Bugaglove Max Electric

At the Columbia Omni-Heat Electric launch event in November, I was given a pair of Bugaglove Max Electric gloves to try out. For the past month, I have worn the heated gloves almost every day for everything from snowshoeing in Utah to ice climbing in Colorado. Let me tell you, if you hate cold, wet hands, you will want to get a pair of these when they come out next year. 

" /> Columbia Bugaglove Max Electric Heated Gloves Review – The GearCaster

Columbia Bugaglove Max Electric Heated Gloves Review

Bugaglove Max Electric

At the Columbia Omni-Heat Electric launch event in November, I was given a pair of Bugaglove Max Electric gloves to try out. For the past month, I have worn the heated gloves almost every day for everything from snowshoeing in Utah to ice climbing in Colorado. Let me tell you, if you hate cold, wet hands, you will want to get a pair of these when they come out next year. 

The Bugaglove Max Electric battery heated gloves operate on three levels- high, medium, and low with corresponding indicator lights of red, yellow and green. On high, the batteries will last for 2.5 hours, 3 hours on medium, and 4 hours on low. When you get back from your day, simply pull the batteries out of the back pocket and plug them into the wall charger. The batteries will be fully charged within a few hours. 

Bugaglove Max Electric

I would recommend initially powering up the heated gloves on high to warm up your hands, then turning them down to medium or low to maintain warmth for a longer period of time. The heat you feel will not have the high intensity, next to skin impact of a hand warmer but more of an ambient heat. The Omni Heat Thermal Reflective lining helps to reflect the generated heat back at your hands.

Bugaglove Max Electric

For the past week of ice climbing in Ouray, I have been using the heated gloves as belay gloves. I would not climb in them as they are not quite dexterous enough for gripping your tools but are perfect to throw on when it's your turn to belay. On one particularly cold multi-pitch climb, I even kept the power on and tucked them into my jacket to keep my core warm while climbing. Normally I would power them off when I finished belaying in order to save battery life.  

Bugaglove Max Electric

The Bugaglove Max Electric heated gloves feature OutDry waterproofing technology which is crucial to keeping your hands warm when handling wet ropes or skiing through powder. The split cowhide palm patch makes it easy to hold on to icy ropes or grip ski poles. The nosewipe on the back of hand comes in handy as well!

Bottom Line: The Bugaglove Max Electric gloves make the perfect ice climbing belay gloves, or gloves for snowsports such as skiing, snowshoeing and snowboarding. 

 The heated gloves retail for $400 and are available now. Yes that is a steep price for gloves but worth it not to have cold hands?

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  1. Hi Mark,

    I have not personally tried the Cayenne yet so can’t say for sure. They look similar in concept. I know the Columbia ones run the heating element around the fingers instead of just on top of the hand to help with warmth. There is also the reflective liner.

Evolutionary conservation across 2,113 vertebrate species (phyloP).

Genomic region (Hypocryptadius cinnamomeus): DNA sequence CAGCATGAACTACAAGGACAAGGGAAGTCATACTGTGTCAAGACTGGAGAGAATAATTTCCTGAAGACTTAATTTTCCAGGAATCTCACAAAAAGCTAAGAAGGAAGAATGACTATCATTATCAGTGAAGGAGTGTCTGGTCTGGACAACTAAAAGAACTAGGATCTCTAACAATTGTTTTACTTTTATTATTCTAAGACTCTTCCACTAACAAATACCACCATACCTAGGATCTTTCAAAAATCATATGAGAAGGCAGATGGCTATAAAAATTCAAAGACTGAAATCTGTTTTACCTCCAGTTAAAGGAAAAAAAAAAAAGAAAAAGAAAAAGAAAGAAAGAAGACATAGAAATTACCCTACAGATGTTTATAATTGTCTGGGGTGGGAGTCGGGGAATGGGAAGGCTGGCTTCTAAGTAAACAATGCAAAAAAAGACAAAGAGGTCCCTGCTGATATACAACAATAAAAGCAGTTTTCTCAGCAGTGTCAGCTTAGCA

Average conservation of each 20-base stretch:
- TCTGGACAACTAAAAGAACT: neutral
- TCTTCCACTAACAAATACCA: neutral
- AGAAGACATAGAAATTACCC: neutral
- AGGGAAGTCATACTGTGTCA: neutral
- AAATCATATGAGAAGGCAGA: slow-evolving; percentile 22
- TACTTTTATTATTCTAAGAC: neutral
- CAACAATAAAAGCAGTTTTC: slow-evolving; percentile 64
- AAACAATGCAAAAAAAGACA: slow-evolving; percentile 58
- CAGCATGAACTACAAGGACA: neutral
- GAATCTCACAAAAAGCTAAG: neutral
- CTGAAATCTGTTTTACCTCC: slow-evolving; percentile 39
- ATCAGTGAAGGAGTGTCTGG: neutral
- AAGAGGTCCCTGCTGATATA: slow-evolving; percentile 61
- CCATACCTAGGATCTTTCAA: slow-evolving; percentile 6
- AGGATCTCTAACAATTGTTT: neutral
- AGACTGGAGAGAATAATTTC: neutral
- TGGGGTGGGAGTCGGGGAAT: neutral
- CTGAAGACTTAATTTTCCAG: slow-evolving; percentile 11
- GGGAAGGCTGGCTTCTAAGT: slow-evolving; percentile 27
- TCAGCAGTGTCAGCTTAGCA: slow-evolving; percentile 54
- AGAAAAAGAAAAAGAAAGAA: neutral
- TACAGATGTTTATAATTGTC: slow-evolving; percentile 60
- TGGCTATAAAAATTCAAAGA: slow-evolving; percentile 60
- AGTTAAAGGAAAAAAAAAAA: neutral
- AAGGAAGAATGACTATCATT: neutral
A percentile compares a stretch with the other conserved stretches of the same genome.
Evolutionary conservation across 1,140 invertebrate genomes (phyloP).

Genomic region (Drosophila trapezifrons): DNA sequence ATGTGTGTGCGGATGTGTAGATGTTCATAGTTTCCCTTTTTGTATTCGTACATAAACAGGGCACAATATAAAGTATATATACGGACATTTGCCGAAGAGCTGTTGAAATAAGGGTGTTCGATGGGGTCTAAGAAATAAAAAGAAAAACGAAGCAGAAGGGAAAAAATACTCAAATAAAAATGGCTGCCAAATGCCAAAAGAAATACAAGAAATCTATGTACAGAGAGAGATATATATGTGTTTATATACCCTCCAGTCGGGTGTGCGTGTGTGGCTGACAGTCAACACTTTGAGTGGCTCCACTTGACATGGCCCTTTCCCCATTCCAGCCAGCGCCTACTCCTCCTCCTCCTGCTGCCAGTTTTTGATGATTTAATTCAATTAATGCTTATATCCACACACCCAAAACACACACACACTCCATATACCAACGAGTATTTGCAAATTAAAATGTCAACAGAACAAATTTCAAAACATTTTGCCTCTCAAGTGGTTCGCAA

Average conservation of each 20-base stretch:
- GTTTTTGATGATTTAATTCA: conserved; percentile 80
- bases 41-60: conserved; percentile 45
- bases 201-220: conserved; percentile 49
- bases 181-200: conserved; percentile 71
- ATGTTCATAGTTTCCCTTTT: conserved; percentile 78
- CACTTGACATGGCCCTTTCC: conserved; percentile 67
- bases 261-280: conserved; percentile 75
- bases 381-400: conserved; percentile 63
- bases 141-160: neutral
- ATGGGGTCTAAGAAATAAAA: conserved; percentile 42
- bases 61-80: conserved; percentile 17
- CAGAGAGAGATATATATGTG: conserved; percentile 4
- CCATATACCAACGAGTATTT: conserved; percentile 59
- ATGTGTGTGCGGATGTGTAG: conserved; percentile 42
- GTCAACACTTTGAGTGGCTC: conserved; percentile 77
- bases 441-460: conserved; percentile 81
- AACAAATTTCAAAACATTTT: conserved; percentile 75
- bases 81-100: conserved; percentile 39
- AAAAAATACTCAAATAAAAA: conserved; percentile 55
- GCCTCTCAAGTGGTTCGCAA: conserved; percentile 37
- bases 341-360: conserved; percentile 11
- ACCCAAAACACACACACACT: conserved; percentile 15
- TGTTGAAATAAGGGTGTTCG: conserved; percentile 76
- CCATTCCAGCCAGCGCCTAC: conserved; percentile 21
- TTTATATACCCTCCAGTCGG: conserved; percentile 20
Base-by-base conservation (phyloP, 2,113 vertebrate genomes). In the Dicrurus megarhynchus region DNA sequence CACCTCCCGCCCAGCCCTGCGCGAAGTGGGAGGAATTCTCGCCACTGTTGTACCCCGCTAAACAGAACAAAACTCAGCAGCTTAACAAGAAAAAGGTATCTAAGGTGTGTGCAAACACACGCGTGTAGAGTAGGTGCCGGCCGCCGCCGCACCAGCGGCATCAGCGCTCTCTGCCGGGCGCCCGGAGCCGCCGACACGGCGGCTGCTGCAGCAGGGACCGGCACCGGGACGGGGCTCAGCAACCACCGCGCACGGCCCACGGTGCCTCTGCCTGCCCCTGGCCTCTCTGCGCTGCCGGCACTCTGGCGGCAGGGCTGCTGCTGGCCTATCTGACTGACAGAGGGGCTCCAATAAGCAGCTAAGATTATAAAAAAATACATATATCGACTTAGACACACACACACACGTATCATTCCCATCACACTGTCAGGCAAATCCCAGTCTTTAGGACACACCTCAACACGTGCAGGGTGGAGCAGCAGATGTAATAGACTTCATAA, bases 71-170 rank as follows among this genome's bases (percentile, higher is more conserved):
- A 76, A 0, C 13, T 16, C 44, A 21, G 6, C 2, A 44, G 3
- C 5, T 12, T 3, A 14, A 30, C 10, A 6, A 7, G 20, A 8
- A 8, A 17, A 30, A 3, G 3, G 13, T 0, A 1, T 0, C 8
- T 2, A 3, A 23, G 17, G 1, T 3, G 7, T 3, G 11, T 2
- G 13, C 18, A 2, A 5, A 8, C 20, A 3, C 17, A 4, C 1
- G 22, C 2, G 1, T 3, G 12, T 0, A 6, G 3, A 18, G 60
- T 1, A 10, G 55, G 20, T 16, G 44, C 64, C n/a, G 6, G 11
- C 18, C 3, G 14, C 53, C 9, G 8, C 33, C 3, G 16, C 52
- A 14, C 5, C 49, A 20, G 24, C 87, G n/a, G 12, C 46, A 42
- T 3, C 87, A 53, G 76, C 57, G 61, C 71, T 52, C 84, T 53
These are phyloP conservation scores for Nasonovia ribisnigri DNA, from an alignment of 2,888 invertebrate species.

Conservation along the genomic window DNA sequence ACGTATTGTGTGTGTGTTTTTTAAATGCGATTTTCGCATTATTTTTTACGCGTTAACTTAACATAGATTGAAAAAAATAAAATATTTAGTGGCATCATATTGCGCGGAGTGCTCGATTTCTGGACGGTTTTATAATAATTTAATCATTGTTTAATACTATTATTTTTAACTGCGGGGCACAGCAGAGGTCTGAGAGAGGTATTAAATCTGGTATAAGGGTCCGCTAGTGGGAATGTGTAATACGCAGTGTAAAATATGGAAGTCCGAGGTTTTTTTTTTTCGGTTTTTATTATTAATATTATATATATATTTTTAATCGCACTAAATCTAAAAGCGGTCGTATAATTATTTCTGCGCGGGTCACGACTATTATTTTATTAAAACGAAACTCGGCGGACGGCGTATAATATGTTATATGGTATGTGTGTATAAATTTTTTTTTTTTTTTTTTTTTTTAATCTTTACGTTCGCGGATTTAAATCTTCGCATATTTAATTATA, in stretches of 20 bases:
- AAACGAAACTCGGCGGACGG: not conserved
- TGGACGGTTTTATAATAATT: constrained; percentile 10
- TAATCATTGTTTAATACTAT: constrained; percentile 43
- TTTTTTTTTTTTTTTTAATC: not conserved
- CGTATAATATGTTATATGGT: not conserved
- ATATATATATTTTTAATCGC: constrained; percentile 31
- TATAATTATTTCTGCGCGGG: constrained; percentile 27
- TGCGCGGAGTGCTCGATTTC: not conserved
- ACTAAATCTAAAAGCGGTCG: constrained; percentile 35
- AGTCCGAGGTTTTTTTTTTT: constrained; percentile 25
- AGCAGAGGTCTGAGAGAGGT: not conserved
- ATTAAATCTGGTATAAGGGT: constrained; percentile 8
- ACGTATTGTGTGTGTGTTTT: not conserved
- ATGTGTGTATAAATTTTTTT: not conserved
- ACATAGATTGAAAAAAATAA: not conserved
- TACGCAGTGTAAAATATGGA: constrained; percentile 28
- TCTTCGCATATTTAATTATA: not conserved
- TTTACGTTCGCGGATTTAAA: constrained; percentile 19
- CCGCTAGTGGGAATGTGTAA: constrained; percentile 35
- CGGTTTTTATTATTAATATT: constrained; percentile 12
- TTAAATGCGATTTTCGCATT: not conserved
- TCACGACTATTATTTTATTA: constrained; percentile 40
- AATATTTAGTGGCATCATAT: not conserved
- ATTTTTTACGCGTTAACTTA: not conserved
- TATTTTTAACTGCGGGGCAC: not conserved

If I run across a Cayenne review I will post it here.

    Amy

  2. Hi Amy, I own a pair of Columbia heated Gloves! No heat in thumbs! A very well made Glove, good quality . Not worth $399.00 Garry

  3. Hi Garry,

    Thanks for your comments. Yes $400 is expensive for gloves!

    I think the heated/not heated thumb confusion is centered around how far up the heating wires go. I have posted a picture on The GearCaster Facebook page (http://www.facebook.com/thegearcaster) that shows the wiring of the gloves. The wiring seems to cut across the middle of the thumb so understandably the top of your thumb could easily get cold.

    Regardless- it sounds like from experience everyone is ending up with cold thumbs! Will try and see if I can find out from Columbia why they didn’t extend to wiring to the tip of the thumb.

    Amy

  4. As a followup, I ended up buying these as a Christmas gift for my mom and unfortunately she intends to return them.

    She has issues with circulation in her hands and regularly relies on chemical hand warmers in her gloves so I thought this would be the perfect gift.

    Unfortunately she says these simply aren’t very warm. She thinks for the average person they’d likely do fine, but if not these are likely not the gloves for you.

    Now to figure out if it’s even possible to return them.

  5. Sorry to hear they didn’t work out for your mom Denis. I heard from Columbia- they said that the feedback from beta testers was that a full heated thumb wasn’t needed since the Omni-Heat help to retain heat, keeping your hands warmer. Obviously not enough for everyone!

  6. I own a pair of the Columbia Omni- heat. My question is on long ski days I would like to have an extra set of batteries. But I can’t find where they sell just the batteries. Any help?

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